While many educators this past year faced computer screens full of silent, black Zoom squares instead of a bustling classroom with enthusiastic raised hands, others — in districts like Nashville, Chattanooga, and Unity Point — found themselves on the phone with families and food banks coordinating meal deliveries or chatting with students about ways to combat loneliness. While teachers often support students and families in these ways, building this kind of connection was done intentionally and consistently through the pandemic across these districts with the help of success planning.
Since 2014, the Education Redesign Lab (EdRedesign) at Harvard Graduate School of Education has been working with a number of communities across the country to develop cross-sector collaborations and a system of 10 guiding principles for personalizing learning and connecting students with supports, resources, and opportunities using success plans. While districts already doing the work found success plans to be a promising means of reducing inequality and increasing engagement for all students, they were instrumental for continuing to do so during the pandemic and during the months of remote learning.
“We know that when schools went remote, it was so easy for kids to feel disconnected and fall through the cracks,” says Lynne Sacks, research director of the Education Redesign Lab. “Having those relationships in place made a huge difference. But we also saw some districts choose to develop this new approach or expand or deepen it to address acute needs during the pandemic.”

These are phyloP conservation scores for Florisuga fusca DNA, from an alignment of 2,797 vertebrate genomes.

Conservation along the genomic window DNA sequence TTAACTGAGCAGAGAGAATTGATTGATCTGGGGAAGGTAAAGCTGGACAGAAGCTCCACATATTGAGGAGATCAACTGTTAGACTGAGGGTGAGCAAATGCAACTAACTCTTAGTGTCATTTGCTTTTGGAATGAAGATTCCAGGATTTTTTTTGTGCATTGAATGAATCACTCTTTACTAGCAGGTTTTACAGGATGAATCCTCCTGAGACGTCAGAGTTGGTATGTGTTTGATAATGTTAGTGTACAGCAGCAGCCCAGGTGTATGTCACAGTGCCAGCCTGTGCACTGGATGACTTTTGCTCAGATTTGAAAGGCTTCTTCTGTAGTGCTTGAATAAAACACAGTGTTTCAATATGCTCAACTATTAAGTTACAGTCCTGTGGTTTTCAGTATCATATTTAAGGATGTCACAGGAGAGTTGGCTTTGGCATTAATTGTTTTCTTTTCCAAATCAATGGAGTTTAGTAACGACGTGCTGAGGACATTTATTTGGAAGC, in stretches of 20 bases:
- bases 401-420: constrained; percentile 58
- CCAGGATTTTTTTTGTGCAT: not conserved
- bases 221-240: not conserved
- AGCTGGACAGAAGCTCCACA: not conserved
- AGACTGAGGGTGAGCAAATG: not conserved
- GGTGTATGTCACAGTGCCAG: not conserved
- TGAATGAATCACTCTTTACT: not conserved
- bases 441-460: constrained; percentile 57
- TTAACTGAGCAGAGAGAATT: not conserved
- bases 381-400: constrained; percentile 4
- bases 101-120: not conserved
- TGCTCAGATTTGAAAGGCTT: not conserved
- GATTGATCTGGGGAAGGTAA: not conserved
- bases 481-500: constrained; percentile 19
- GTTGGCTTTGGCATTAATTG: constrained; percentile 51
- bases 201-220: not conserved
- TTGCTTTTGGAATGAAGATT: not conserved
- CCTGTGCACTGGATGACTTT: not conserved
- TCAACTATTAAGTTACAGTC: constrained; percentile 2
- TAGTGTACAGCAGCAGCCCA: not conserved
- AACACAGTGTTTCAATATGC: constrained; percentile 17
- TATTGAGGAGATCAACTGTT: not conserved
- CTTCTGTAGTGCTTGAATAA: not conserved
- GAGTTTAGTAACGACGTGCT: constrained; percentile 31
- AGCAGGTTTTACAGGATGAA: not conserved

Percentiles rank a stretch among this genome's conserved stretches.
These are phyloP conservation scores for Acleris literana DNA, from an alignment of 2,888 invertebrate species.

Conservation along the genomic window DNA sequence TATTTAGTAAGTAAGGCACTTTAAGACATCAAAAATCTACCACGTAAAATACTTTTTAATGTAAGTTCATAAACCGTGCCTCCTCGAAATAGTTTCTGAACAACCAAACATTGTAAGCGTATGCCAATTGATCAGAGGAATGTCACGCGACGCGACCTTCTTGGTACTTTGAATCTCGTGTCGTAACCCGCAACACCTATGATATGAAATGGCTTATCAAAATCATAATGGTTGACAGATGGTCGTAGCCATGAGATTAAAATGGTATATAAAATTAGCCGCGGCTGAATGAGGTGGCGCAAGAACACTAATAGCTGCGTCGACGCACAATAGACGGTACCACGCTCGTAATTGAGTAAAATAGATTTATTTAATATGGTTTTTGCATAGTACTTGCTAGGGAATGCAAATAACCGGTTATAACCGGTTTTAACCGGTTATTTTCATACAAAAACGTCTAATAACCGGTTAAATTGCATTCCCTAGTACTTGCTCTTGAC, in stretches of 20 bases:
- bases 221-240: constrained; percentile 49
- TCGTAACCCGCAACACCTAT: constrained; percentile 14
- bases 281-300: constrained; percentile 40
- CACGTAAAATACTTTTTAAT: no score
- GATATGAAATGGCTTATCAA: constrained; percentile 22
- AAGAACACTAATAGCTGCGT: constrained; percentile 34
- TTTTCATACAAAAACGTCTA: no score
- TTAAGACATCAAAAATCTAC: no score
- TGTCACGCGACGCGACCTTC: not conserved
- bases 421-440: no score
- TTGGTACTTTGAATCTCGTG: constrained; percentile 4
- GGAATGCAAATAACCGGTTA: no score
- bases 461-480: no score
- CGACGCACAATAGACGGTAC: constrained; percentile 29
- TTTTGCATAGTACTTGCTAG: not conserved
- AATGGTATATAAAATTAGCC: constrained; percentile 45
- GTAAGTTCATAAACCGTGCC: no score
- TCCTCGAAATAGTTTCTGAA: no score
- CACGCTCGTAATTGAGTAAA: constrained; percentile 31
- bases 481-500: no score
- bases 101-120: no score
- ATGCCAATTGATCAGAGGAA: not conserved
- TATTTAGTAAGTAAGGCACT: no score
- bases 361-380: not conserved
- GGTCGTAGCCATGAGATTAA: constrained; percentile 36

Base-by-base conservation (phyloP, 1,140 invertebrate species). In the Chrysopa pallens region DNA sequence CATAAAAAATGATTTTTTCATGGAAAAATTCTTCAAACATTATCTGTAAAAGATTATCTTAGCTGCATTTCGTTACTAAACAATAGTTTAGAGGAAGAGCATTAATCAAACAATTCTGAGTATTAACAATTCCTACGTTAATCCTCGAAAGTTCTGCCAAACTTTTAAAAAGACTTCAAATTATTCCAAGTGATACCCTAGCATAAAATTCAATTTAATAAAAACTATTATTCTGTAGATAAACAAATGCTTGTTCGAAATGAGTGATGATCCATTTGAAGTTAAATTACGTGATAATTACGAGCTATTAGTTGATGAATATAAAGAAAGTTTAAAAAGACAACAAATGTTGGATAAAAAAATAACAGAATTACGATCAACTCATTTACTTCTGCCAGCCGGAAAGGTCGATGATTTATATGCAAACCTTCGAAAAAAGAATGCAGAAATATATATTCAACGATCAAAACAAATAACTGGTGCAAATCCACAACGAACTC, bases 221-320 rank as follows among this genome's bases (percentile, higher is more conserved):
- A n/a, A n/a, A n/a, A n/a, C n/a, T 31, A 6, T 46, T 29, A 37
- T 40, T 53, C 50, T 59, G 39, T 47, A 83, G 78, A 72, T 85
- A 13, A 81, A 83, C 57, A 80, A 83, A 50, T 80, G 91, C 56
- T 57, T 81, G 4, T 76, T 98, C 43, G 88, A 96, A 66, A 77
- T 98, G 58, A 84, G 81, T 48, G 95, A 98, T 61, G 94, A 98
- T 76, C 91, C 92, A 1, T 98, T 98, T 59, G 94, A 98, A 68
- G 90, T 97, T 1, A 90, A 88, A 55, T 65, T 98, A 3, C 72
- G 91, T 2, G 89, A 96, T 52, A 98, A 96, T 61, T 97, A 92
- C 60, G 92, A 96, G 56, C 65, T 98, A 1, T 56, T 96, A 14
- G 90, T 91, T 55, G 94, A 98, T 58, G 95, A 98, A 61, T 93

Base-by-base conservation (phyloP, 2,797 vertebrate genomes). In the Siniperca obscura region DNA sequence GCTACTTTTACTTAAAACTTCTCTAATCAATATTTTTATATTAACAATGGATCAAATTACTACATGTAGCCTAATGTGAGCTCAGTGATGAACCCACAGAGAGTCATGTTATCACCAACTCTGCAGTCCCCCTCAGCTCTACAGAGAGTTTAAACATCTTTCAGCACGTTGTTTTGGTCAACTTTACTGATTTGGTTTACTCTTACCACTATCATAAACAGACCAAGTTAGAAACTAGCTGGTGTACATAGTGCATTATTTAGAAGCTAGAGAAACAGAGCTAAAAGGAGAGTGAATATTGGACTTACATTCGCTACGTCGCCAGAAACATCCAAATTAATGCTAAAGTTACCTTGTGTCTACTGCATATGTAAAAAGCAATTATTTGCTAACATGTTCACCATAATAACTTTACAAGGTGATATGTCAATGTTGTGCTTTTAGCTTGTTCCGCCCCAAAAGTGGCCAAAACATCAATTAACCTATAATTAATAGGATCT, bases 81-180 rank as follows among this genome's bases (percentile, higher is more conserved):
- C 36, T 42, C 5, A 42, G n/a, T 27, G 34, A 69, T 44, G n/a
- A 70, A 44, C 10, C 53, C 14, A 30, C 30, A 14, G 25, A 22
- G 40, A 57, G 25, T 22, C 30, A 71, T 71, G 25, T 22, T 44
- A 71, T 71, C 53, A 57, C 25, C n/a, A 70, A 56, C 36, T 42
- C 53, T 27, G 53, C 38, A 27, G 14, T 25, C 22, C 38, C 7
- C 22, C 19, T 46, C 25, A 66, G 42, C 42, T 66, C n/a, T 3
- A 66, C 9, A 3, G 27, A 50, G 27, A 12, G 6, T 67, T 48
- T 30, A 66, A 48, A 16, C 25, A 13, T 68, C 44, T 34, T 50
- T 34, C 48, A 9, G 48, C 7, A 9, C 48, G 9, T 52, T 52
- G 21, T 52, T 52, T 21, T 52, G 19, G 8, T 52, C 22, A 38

Success plans draw on two key concepts — that trusting relationships between adults and children are necessary for development and learning, and that providing supports to children leads to better outcomes. These plans tend rely on a “navigator” or coordinator who builds a relationship with students and their families to gather information and combines that with academic and non-academic data the schools gather like absences and grades. Having a navigator also ensures the student has a trusted adult outside of their family who can ensure the child stays connected to the school and receives support, even during periods of remote schooling.
In Nashville, the need to organize and track the needs of the 71,000 students during the pandemic was so pressing, the district quickly implemented a success planning initiative. Led by Keri Randolph, Ed.L.D.'20, executive officer of strategic, federal, state and philanthropic investments, and who has previously worked on success planning in Chattanooga, Tennessee and with EdRedesign, the district focused on contacting students and their families. 6,000 employees, ranging from teachers and administrators to paraprofessionals and front desk staff, conducted weekly check-ins based off scripted prompts.